Diabetes – What is Diabetes?
Diabetes is a terribly debilitating disease that is affecting millions of people each year. It happens when the body fails to produce enough insulin, or fails to use the insulin that it produces effectively.
The good news is that it is curable and can be avoided or delayed with diet, exercise and medication. It is also crucial to recognize the signs so you can determine whether you are suffering from a condition and seek treatment.
What is diabetes?
Diabetes is a chronic illness (long-lasting) that alters the way your body converts food into energy. It happens when your pancreas doesn’t produce enough insulin or is unable to use it properly.
Insulin is a hormone that helps cells absorb and utilize sugar, also known as glucose. People suffering from type 2 diabetes aren’t able to make enough insulin or their bodies aren’t able to make it work properly.
In both forms of diabetes, blood sugar levels become too high in time. This can cause problems with the eyes, kidneys and feet. It may also damage your heart arteries and brain.
Type 1 diabetes
Type 1 diabetes is an autoimmune disease in which your body’s immune system attacks and destroys insulin-producing cells inside the pancreas. The process of destruction can last for months or years and eventually lead to the total absence of insulin.
Insulin is needed by people with type 1 diabetes all day. They also have to keep track of their blood sugar levels and adjust their food, insulin and activity levels to keep their blood glucose within the healthy range.
Type 2 diabetes
If you have type 2 diabetes the body does not make insulin as it should. Insulin is a hormone that assists your cells remove blood sugar (glucose) out of your blood and into your cells so that it can be used to create energy.
People with type 2 diabetes need to treat their condition through a healthy diet and exercise. They may also have to take medication to regulate their blood sugar levels.
Signs of women having diabetes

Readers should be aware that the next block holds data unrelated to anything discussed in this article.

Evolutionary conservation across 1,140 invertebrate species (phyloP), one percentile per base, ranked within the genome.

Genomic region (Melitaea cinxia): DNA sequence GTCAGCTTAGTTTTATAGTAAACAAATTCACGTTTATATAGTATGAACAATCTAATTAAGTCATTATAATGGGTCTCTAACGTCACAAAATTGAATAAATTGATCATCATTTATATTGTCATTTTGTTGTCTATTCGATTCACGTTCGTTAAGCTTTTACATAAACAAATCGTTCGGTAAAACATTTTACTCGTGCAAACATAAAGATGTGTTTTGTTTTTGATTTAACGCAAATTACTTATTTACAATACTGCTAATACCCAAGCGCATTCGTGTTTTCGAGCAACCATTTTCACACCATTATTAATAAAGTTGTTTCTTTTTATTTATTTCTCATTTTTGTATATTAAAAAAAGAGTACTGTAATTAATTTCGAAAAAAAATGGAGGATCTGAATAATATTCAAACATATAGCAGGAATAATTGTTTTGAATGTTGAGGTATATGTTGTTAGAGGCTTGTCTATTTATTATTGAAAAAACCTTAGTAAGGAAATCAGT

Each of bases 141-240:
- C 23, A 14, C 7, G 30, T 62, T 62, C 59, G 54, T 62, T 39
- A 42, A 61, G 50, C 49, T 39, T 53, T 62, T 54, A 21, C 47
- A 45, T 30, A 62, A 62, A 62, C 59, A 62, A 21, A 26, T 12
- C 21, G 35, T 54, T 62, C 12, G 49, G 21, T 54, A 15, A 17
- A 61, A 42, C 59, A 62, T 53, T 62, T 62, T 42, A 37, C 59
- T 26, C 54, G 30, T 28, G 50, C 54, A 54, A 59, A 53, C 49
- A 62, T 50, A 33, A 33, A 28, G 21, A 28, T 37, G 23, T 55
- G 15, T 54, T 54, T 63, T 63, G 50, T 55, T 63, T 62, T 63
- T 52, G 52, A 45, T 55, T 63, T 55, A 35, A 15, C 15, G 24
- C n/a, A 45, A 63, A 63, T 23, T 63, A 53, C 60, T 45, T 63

Diabetes is a chronic illness that affects people of all races and ethnicities as well as ages and genders. Women are more at risk than males.
Women with diabetes have a higher likelihood of developing complications than men, such as heart disease (the most common diabetes complication) and loss of vision.
Polydipsia is a sign of warning for diabetes in women. This is because diabetes causes excess sugar to build up in your blood and the kidneys aren’t able eliminate it properly.
Men with symptoms of diabetes
In the case of diabetes, cells are unable to make use of blood sugar (glucose) to generate energy. This is usually due to the pancreas doesn’t produce enough insulin.
This can lead to elevated blood sugar levels. Your body then attempts to reduce these levels by flushing the excess glucose from your bloodstream via urine.
People suffering from diabetes frequently are thirsty and have to drink large amounts of fluids, as much as four liters a day.
Men also may lose weight because their bodies use muscle for energy rather than fat. This is because blood sugar levels stay high for prolonged periods of time.
A healthy diet with a low-carbohydrate diet can be a key part of managing the condition. It can help you manage your blood sugar, reduce your weight and the risk of heart disease by reducing risk factors.
Include whole foods in your diet, like fruits, vegetables, and whole grains. Also, low-fat dairy products and legumes are excellent choices. It should be free of saturated (unhealthy) fat and added sugars.
You might also need to limit the amount of sugar-sweetened beverages you consume. These drinks are typically packed with sugar and can cause blood sugar levels to rise.
Your doctor may prescribe diabetic medications to help keep your blood glucose (blood sugar) levels in an acceptable range. These medications are typically combined with lifestyle changes, such as eating habits and physical activity to manage diabetes.
If your blood sugar levels aren’t well managed on one medication then a second medication could be added. Your doctor will work with you to determine the most appropriate medication for your needs and preferences.
Newer medications like glucagon-like receptor agonists, peptide-1, and sodium-glucose COtransporter-2 inhibitors decrease blood sugar levels, offer kidney and cardiovascular benefits, and reduce the risk of complications. They are also useful for weight loss, and are available in tablet and injection forms.